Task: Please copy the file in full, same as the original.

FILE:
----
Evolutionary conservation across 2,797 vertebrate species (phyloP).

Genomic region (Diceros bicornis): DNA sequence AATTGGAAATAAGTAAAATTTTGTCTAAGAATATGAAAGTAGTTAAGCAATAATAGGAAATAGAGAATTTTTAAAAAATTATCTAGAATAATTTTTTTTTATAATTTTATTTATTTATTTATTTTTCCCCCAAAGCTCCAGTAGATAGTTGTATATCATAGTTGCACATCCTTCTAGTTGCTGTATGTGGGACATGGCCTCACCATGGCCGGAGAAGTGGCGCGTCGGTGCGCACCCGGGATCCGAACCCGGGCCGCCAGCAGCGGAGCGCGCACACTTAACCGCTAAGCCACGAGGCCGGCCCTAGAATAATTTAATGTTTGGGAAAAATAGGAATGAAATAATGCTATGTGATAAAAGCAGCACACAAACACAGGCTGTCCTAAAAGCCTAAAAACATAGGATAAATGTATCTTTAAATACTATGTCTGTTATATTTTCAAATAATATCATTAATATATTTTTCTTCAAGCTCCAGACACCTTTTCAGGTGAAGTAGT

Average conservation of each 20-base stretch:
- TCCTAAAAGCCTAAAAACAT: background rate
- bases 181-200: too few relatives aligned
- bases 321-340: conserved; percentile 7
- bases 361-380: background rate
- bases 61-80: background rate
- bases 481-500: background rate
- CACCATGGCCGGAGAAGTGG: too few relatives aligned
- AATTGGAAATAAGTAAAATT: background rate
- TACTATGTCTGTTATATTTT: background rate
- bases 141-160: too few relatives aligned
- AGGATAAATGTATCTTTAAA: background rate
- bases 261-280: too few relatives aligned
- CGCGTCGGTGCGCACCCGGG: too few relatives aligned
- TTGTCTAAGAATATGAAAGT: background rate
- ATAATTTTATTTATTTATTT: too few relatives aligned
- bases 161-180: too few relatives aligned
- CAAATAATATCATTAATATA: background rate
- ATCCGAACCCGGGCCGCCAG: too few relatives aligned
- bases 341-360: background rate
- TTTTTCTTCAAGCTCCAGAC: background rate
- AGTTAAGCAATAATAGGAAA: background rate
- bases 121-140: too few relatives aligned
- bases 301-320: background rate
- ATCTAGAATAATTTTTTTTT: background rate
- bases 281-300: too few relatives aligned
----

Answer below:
Evolutionary conservation across 2,797 vertebrate species (phyloP).

Genomic region (Diceros bicornis): DNA sequence AATTGGAAATAAGTAAAATTTTGTCTAAGAATATGAAAGTAGTTAAGCAATAATAGGAAATAGAGAATTTTTAAAAAATTATCTAGAATAATTTTTTTTTATAATTTTATTTATTTATTTATTTTTCCCCCAAAGCTCCAGTAGATAGTTGTATATCATAGTTGCACATCCTTCTAGTTGCTGTATGTGGGACATGGCCTCACCATGGCCGGAGAAGTGGCGCGTCGGTGCGCACCCGGGATCCGAACCCGGGCCGCCAGCAGCGGAGCGCGCACACTTAACCGCTAAGCCACGAGGCCGGCCCTAGAATAATTTAATGTTTGGGAAAAATAGGAATGAAATAATGCTATGTGATAAAAGCAGCACACAAACACAGGCTGTCCTAAAAGCCTAAAAACATAGGATAAATGTATCTTTAAATACTATGTCTGTTATATTTTCAAATAATATCATTAATATATTTTTCTTCAAGCTCCAGACACCTTTTCAGGTGAAGTAGT

Average conservation of each 20-base stretch:
- TCCTAAAAGCCTAAAAACAT: background rate
- bases 181-200: too few relatives aligned
- bases 321-340: conserved; percentile 7
- bases 361-380: background rate
- bases 61-80: background rate
- bases 481-500: background rate
- CACCATGGCCGGAGAAGTGG: too few relatives aligned
- AATTGGAAATAAGTAAAATT: background rate
- TACTATGTCTGTTATATTTT: background rate
- bases 141-160: too few relatives aligned
- AGGATAAATGTATCTTTAAA: background rate
- bases 261-280: too few relatives aligned
- CGCGTCGGTGCGCACCCGGG: too few relatives aligned
- TTGTCTAAGAATATGAAAGT: background rate
- ATAATTTTATTTATTTATTT: too few relatives aligned
- bases 161-180: too few relatives aligned
- CAAATAATATCATTAATATA: background rate
- ATCCGAACCCGGGCCGCCAG: too few relatives aligned
- bases 341-360: background rate
- TTTTTCTTCAAGCTCCAGAC: background rate
- AGTTAAGCAATAATAGGAAA: background rate
- bases 121-140: too few relatives aligned
- bases 301-320: background rate
- ATCTAGAATAATTTTTTTTT: background rate
- bases 281-300: too few relatives aligned